Governments have been too quick to assess educational institutions on grades alone, a short-sighted approach that puts frankly unfair pressure on universities and ignores the long-term economic impact. Our political leaders should instead encourage universities to focus on providing the skills that will be vital to driving employment, businesses and our economies. We should be incentivising our students to opt for courses that will keep talent pipelines well stocked. In the UK over recent years, undergraduate fees have increased dramatically and almost uniformly across all courses and institutions. Yet employment prospects vary tremendously based on course and college. As the government looks for ways to build a long-lasting economy and itself spends billions on educating the future workforce, it makes sense to me to use pricing to incentivise behaviour, making the high-employability courses and institutions free or significantly cheaper via subsidies. This would lower the fees for in demand subjects such as STEM and digital, as well as valuable vocational courses, incentivise more young people to study the subjects that business and the economy need and would pay economic dividends as higher numbers of graduates emerge with the skills that employers are crying out for. Those who still choose to follow a course of study that will likely lead to no relevant job can still do so, but they would have to recognise that will come with an appropriate personal price tag attached. For the first time then we would have government fiscal policy around education aligned with business' need for skills and the appropriate incentives and rewards in place. 

 

Business leaders should be approaching top colleges and universities, asking how they can help prepare the future workforce with careers advice, informing them which areas their business is struggling to recruit in. We must combine the vast amounts of insight and data available in both worlds and put it to good use in shaping our curriculum and courses. We also hear all too often that graduates join the workforce lacking crucial professional skills and industry awareness. By playing an active role in liaising with educators, businesses have the opportunity to emphasise the importance of specific technical and soft skills while also providing future candidates with industry insight – all before they even set foot into the interview room.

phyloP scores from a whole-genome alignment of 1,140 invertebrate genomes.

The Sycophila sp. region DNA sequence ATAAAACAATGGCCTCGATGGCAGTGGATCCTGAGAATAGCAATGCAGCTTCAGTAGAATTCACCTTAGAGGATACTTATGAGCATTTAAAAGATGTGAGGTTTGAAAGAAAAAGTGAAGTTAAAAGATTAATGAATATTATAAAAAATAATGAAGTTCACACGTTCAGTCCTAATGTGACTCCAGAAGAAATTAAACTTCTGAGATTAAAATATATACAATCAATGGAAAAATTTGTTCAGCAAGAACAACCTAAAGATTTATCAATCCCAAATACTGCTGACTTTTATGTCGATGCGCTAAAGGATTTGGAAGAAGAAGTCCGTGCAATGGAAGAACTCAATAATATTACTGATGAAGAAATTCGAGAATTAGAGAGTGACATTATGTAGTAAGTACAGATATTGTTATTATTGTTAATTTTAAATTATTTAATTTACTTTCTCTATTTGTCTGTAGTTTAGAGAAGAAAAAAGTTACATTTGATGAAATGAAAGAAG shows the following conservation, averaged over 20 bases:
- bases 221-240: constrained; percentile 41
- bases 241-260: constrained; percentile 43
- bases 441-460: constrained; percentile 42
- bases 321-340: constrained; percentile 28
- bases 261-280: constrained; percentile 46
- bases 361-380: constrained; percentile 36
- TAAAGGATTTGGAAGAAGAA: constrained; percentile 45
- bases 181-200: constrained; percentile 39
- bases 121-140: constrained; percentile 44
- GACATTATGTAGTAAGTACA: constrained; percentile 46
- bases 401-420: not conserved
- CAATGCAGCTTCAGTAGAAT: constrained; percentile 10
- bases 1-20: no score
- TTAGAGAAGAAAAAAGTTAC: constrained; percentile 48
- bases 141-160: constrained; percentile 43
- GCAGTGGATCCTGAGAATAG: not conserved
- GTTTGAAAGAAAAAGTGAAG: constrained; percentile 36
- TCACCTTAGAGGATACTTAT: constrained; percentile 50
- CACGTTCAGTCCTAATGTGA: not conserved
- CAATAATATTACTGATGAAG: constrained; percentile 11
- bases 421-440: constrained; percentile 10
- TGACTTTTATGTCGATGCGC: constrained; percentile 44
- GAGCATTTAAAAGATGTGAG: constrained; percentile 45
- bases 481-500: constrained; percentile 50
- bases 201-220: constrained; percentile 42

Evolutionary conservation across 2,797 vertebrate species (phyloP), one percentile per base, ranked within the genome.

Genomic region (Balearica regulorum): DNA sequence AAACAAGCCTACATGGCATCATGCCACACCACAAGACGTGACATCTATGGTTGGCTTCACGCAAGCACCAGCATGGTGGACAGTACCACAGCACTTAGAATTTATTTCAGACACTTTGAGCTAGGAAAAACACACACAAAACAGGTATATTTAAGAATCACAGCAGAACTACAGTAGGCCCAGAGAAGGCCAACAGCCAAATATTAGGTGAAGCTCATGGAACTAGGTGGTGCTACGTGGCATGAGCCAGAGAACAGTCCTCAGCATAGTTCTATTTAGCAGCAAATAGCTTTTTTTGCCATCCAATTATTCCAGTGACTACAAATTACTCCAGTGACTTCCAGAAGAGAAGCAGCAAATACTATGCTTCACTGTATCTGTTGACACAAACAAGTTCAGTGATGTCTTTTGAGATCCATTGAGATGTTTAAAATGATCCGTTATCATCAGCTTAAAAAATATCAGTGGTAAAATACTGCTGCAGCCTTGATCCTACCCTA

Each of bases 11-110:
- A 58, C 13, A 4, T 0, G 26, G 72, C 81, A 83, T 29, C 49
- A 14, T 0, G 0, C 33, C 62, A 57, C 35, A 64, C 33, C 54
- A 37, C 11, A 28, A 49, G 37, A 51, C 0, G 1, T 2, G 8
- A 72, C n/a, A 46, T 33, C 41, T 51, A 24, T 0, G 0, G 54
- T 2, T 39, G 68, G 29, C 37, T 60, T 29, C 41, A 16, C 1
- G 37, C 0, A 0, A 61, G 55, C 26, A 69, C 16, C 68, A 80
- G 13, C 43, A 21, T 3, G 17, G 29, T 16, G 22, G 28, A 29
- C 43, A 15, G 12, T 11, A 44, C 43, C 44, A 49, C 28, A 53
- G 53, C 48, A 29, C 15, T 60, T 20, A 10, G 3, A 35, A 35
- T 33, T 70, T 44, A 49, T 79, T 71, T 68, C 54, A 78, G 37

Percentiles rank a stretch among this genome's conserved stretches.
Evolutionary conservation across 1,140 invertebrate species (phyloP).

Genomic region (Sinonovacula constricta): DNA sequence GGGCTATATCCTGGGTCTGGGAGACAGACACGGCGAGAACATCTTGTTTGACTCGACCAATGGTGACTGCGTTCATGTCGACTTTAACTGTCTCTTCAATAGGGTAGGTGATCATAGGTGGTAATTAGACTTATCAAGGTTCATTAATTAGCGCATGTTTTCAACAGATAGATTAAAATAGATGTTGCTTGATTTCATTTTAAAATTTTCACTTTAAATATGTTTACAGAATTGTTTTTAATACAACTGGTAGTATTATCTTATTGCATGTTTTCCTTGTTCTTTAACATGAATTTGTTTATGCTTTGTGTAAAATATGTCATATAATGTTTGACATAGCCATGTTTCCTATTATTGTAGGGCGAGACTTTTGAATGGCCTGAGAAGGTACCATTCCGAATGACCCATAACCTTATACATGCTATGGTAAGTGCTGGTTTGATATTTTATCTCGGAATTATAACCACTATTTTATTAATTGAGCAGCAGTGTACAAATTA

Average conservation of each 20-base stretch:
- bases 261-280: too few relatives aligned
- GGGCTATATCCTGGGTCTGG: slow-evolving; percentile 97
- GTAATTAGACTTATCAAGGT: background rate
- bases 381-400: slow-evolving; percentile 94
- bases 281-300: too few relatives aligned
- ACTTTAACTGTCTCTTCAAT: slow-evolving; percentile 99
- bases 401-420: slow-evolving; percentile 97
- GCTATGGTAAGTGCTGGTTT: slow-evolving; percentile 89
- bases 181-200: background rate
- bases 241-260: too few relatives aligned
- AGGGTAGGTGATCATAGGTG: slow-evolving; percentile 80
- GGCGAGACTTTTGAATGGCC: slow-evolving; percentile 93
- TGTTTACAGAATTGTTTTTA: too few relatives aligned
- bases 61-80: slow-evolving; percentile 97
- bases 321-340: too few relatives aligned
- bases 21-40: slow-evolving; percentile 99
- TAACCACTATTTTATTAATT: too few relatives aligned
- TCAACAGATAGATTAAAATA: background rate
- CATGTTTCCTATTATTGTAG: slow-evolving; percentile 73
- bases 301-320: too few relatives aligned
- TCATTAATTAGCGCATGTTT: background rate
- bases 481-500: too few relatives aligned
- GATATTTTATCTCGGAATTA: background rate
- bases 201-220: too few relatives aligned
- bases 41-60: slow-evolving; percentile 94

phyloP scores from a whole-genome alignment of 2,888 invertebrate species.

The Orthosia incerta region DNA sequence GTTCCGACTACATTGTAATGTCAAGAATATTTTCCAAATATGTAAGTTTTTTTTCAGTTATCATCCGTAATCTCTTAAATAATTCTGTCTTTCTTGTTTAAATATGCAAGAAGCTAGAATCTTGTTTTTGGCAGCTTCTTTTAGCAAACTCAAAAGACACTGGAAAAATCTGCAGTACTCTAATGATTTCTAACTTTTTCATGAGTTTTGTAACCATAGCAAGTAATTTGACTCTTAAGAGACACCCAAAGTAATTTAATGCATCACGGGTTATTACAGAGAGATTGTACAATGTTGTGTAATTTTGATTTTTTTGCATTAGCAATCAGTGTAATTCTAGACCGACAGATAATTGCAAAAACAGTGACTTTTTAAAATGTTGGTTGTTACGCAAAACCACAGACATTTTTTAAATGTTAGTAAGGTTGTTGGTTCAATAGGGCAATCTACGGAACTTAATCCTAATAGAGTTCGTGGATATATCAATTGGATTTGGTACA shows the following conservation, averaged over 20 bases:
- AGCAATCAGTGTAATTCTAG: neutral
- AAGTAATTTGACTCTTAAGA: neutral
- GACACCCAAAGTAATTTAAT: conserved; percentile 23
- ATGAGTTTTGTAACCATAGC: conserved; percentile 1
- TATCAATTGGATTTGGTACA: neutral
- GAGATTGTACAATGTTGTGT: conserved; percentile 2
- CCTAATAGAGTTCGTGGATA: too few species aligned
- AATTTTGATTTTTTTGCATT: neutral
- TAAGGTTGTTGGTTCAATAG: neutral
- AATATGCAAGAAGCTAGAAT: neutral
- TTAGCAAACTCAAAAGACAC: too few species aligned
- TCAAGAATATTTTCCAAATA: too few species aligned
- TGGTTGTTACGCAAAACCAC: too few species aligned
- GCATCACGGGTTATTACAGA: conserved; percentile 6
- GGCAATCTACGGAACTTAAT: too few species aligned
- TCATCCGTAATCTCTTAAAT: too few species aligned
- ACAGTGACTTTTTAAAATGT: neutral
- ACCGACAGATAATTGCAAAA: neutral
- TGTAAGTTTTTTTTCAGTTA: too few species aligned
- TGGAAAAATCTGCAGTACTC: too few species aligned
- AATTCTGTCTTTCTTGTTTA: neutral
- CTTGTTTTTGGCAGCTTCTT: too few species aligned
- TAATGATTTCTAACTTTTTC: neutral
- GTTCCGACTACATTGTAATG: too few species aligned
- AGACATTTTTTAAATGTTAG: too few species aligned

Our young people also have a responsibility to focus on acquiring skill sets that will benefit them. A recent Accenture study of US college graduates found that only half believed their area of study would provide them with a good long-term career. This number struck me as appallingly low – entering higher education is a costly experience, and students have a duty to themselves to ensure that neither time nor money is wasted on frivolous qualifications that mean little to employers. We need to be encouraging our young people to consider the future jobs market before choosing what to study. At the very least they should weigh up whether a particular degree will provide them with vocational or soft skills valued by employers. It’s up to the rest of us to provide them with relevant guidance that will help them make an informed choice. 

When I first arrived at the University of Salford to embark on an engineering course in the late 1970's, university attendance was far lower than today and there was a general understanding that acquiring a degree would dramatically improve your employment opportunities. It was almost taken as a given that we would all graduate into interesting and rewarding relevant jobs. I chose engineering because it’s a subject I’m passionate about, but at the same time degrees were heavily weighted towards providing both deep theoretical knowledge and vocational skills – both were put to the test after my graduation as I worked as an aerospace engineer and on North Sea oil rigs.

Today, the intense focus on making higher education accessible to all - an admirable goal which I believe has been mishandled - means there’s an incredibly wide range of qualifications on offer. Unfortunately the focus on skills, hard or soft, has been lost along the way, and the guidance given is often woeful. I’m sorry to say that many of those currently looking for post-graduation employment will have emerged from university with a degree that just isn’t valued by employers. They would have been served far better to follow a different course of study or a different education path entirely, such as a trade apprenticeship. Sadly in the UK at least the last 15 years of policy has enshrined that the only valuable person for the workforce is one with a degree. That is just so wrong as it has coerced young people into higher education that is totally inappropriate for them and their career prospects, and has seriously undermined the true value that other non-degree roles offer the world. I benefited from an apprenticeship alongside my degree and for many people the vocational or technical training around a trade is far more appropriate than studying at university. 

As the global economy continues its slow recovery, now more than ever we need to ensure we have the talent required to steer ourselves through. Success depends on our employers, educational institutions and governments providing the tools and opportunities for young people to take up much-needed skills. We owe our future graduates the guidance they deserve – and they owe it to themselves to choose qualifications that will drive their career and tomorrow’s economy.